Anadarko and Pioneer Won't Waste a Good Crisis (or OPEC's Help)
Investors in Anadarko Petroleum Corp. and Pioneer Natural Resources Co. can thank Vienna for some bigger dividend checks coming their way. They can also thank themselves.
A year ago, as he delivered first-quarter results, Anadarko's CEO Al Walker made a hopeful prediction for 2017:
From a global perspective, we're beginning to see some encouraging demand improvements and supportive supply actions. And I continue to feel strongly that we have a very good chance to see an average WTI [West Texas Intermediate] oil price in 2017 of $60.
As it turned out, despite the Vienna group of OPEC and non-OPEC countries' first year of supply cuts, WTI didn't even scrape that level until the day after Christmas, and averaged less than $51.
Besides proving the rule that oil executives should never predict oil prices, Walker's miss reflected a more profound problem that Anadarko, along with many of its peers, grappled with last year.
Thankfully for Anadarko, its grappling was largely successful, as Wednesday's results showed. It beat expectations across the board in the fourth quarter: earnings, cash flow, overall production and, within that, oil output. More importantly, Anadarko quintupled its quarterly dividend and added another $500 million to its share buyback program.
Anadarko's corporate motto at this point could be: "We get it." Just over two years ago, Anadarko compounded its shareholders' pain from a falling oil price with a clumsy, failed takeover approach to Apache Corp. An 81 percent dividend cut followed soon after. A year on, Walker's hopeful comment about oil prices in 2017 -- coming just as the Vienna Group's supply cuts began -- suggested Anadarko was still banking on a cyclical recovery to lift its fortunes.
When that didn't happen, and with activists prowling in the shale patch, Anadarko abruptly switched course to self-help in September with a $2.5 billion buyback announcement. A couple of months later, Walker effectively refuted his earlier hopeful comments by scaling back growth targets and committing to generating returns at $50 oil. That approach was reaffirmed on Wednesday -- with the added bonus that supply cuts from the Vienna Group, among other things, have helped push oil into the $60s and kept it there even through the recent sell-off. If prices hold at that level, then Anadarko expects to generate an extra $1 billion of cash flow in 2018 -- but, importantly, it would keep prioritizing returns to shareholders.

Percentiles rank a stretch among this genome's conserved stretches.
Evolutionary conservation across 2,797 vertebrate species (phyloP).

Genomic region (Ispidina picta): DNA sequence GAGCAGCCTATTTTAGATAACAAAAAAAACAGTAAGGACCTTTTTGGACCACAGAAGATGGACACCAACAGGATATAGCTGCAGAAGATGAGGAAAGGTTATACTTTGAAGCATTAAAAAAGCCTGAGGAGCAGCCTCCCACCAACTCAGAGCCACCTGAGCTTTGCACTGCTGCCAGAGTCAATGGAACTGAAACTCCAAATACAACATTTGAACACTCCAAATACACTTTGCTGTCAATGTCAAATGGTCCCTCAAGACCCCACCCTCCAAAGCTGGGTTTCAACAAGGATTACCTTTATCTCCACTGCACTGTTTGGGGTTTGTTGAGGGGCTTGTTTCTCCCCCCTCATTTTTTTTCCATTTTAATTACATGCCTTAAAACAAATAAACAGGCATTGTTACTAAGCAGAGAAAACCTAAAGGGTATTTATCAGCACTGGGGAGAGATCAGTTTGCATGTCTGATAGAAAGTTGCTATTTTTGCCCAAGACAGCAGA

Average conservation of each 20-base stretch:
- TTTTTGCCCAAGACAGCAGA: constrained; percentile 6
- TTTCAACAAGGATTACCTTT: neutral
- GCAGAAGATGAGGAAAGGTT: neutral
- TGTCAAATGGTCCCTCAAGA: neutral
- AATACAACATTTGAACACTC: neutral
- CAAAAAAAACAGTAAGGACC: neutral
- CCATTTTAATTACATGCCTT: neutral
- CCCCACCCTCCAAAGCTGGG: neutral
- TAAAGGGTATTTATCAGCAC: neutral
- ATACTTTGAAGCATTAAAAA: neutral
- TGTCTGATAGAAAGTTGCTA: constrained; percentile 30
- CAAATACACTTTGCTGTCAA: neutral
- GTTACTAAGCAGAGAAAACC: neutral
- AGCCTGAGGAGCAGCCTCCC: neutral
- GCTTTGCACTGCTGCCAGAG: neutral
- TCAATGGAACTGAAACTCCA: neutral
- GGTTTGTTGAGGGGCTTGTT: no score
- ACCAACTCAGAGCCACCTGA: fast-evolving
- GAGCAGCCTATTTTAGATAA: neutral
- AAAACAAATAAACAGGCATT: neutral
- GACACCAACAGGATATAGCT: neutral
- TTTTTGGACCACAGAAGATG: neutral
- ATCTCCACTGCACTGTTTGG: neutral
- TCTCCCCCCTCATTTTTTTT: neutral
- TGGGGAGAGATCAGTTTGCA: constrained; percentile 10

Pioneer delivered a similar message the same morning -- only more so. It similarly had a come-to-Jesus moment in 2017 after aggressive plans laid out early in the year gave way to operating mishaps and a sharp drop in the stock:
Like Anadarko, Pioneer responded by the fall with changes to growth targets and executive compensation -- with more emphasis on returns -- to soothe shareholders. And again, having reported similarly strong results on Wednesday, Pioneer reaffirmed a mantra of focusing more on returns rather than growth. It quadrupled its dividend and announced a modest buyback, as well as laying out a path to $50 break-even oil prices by 2020.
More radical, however, was the announcement that Pioneer will sell off its assets outside of the Permian basin, ground zero for U.S. oil production growth and, as the company's figures show, margins:
The outsize cash margins in Pioneer's Permian fracking business make it a no-brainer to focus its attention there. It also should give Pioneer a shot at closing the valuation gap with arch-rival EOG Resources Inc., as the stock will offer a pure play on the hottest property in the onshore U.S. -- and, it has to be said, a cleaner potential acquisition target at a time when domestic oil majors are rediscovering their love of home:
There may be a lesson in there for Anadarko, too. Its mini-major model encompassing a swath of onshore and offshore U.S. assets as well as large international positions, is still out of sync with the more-focused model for which investors have been showing a preference. While the pivot in emphasis to shareholder returns and cost control is a huge step forward, the potential for greater transformation is there -- especially if those guys in Vienna keep helping out in the background.
To contact the editor responsible for this story:
Mark Gongloff at email@example.com